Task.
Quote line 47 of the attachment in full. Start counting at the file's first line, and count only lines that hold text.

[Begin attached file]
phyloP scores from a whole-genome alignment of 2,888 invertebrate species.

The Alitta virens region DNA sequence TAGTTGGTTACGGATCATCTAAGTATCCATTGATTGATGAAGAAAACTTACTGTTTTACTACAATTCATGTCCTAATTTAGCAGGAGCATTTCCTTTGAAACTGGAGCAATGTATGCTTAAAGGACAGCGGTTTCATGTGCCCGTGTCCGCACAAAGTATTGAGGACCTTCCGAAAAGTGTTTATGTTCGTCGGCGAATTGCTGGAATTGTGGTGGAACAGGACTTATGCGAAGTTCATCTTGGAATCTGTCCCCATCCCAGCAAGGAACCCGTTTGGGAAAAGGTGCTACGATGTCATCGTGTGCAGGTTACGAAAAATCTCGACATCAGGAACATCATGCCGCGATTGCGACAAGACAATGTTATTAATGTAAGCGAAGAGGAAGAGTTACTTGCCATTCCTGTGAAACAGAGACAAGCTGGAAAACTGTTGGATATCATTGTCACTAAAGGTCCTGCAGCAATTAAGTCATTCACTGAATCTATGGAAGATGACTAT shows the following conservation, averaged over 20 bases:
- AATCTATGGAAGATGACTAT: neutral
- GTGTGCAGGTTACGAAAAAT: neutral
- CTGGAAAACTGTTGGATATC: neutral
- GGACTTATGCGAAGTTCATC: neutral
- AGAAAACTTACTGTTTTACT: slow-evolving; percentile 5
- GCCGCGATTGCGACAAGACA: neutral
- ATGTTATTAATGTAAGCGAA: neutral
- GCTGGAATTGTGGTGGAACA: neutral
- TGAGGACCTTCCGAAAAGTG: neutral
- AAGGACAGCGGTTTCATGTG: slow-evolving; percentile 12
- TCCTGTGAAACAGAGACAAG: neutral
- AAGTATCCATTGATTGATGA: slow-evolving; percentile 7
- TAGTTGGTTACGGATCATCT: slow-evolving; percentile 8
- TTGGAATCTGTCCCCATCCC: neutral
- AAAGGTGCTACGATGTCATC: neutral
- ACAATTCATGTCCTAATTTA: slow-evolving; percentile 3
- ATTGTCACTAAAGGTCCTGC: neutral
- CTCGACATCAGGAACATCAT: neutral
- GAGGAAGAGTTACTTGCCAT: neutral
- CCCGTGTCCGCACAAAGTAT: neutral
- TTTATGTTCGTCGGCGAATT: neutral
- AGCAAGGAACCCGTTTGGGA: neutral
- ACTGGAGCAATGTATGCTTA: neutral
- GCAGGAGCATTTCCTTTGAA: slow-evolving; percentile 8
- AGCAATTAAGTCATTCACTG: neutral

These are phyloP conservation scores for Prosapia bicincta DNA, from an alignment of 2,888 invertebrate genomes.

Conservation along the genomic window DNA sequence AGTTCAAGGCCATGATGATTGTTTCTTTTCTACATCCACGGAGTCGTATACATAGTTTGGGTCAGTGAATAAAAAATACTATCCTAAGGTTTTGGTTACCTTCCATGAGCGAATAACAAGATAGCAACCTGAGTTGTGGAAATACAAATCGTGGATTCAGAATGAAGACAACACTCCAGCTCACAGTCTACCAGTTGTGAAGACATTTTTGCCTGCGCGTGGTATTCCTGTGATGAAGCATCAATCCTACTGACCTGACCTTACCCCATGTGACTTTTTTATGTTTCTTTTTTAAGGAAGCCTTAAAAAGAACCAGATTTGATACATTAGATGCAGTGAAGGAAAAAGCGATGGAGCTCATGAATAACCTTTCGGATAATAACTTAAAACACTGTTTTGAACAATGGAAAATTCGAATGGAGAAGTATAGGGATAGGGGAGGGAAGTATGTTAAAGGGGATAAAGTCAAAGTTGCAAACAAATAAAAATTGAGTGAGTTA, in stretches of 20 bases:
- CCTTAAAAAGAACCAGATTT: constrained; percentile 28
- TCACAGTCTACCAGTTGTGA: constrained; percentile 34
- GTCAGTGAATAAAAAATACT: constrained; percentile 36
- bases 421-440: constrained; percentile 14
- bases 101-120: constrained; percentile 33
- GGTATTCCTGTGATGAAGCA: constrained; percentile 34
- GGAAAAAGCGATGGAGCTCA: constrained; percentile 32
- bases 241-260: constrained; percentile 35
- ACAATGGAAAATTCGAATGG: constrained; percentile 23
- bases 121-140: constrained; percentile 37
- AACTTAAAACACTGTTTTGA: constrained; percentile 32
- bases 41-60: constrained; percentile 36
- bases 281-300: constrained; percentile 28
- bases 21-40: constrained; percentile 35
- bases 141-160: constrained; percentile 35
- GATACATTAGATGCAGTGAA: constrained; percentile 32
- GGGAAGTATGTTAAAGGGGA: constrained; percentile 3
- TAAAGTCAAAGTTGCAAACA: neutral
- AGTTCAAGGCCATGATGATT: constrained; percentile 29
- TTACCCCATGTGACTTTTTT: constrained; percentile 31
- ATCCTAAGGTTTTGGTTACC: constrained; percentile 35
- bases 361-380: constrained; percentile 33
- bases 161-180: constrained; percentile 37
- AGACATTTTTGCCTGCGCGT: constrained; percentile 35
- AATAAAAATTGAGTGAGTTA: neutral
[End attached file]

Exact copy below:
- TAAAGTCAAAGTTGCAAACA: neutral